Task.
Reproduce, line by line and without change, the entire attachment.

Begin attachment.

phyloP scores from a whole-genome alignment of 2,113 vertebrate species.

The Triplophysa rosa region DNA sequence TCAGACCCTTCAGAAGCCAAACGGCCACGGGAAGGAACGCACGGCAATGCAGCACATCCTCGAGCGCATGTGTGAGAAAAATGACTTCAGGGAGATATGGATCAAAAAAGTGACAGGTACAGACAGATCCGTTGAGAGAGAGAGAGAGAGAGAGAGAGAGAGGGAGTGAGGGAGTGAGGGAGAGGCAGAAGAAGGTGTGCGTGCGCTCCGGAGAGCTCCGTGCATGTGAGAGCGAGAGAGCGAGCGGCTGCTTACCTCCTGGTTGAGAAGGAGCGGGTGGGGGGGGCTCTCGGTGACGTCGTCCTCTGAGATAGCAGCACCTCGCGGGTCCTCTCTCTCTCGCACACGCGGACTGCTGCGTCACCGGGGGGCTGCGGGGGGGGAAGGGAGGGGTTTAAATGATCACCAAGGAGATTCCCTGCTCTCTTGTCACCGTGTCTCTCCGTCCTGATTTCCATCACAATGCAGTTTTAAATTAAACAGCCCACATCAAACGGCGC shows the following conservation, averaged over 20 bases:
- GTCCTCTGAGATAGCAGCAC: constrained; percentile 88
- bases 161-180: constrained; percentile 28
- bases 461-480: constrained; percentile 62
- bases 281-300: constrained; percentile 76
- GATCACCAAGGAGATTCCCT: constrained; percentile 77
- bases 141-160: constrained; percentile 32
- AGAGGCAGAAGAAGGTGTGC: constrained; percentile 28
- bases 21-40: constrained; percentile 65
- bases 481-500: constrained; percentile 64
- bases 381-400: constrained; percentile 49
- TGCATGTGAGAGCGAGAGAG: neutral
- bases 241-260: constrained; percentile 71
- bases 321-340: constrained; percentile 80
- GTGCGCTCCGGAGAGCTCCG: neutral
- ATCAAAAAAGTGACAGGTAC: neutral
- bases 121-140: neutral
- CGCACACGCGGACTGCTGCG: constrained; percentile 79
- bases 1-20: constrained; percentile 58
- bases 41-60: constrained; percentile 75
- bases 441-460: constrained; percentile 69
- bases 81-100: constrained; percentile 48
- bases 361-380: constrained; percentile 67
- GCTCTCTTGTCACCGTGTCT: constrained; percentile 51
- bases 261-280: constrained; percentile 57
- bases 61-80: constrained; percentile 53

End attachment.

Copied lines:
phyloP scores from a whole-genome alignment of 2,113 vertebrate species.

The Triplophysa rosa region DNA sequence TCAGACCCTTCAGAAGCCAAACGGCCACGGGAAGGAACGCACGGCAATGCAGCACATCCTCGAGCGCATGTGTGAGAAAAATGACTTCAGGGAGATATGGATCAAAAAAGTGACAGGTACAGACAGATCCGTTGAGAGAGAGAGAGAGAGAGAGAGAGAGAGGGAGTGAGGGAGTGAGGGAGAGGCAGAAGAAGGTGTGCGTGCGCTCCGGAGAGCTCCGTGCATGTGAGAGCGAGAGAGCGAGCGGCTGCTTACCTCCTGGTTGAGAAGGAGCGGGTGGGGGGGGCTCTCGGTGACGTCGTCCTCTGAGATAGCAGCACCTCGCGGGTCCTCTCTCTCTCGCACACGCGGACTGCTGCGTCACCGGGGGGCTGCGGGGGGGGAAGGGAGGGGTTTAAATGATCACCAAGGAGATTCCCTGCTCTCTTGTCACCGTGTCTCTCCGTCCTGATTTCCATCACAATGCAGTTTTAAATTAAACAGCCCACATCAAACGGCGC shows the following conservation, averaged over 20 bases:
- GTCCTCTGAGATAGCAGCAC: constrained; percentile 88
- bases 161-180: constrained; percentile 28
- bases 461-480: constrained; percentile 62
- bases 281-300: constrained; percentile 76
- GATCACCAAGGAGATTCCCT: constrained; percentile 77
- bases 141-160: constrained; percentile 32
- AGAGGCAGAAGAAGGTGTGC: constrained; percentile 28
- bases 21-40: constrained; percentile 65
- bases 481-500: constrained; percentile 64
- bases 381-400: constrained; percentile 49
- TGCATGTGAGAGCGAGAGAG: neutral
- bases 241-260: constrained; percentile 71
- bases 321-340: constrained; percentile 80
- GTGCGCTCCGGAGAGCTCCG: neutral
- ATCAAAAAAGTGACAGGTAC: neutral
- bases 121-140: neutral
- CGCACACGCGGACTGCTGCG: constrained; percentile 79
- bases 1-20: constrained; percentile 58
- bases 41-60: constrained; percentile 75
- bases 441-460: constrained; percentile 69
- bases 81-100: constrained; percentile 48
- bases 361-380: constrained; percentile 67
- GCTCTCTTGTCACCGTGTCT: constrained; percentile 51
- bases 261-280: constrained; percentile 57
- bases 61-80: constrained; percentile 53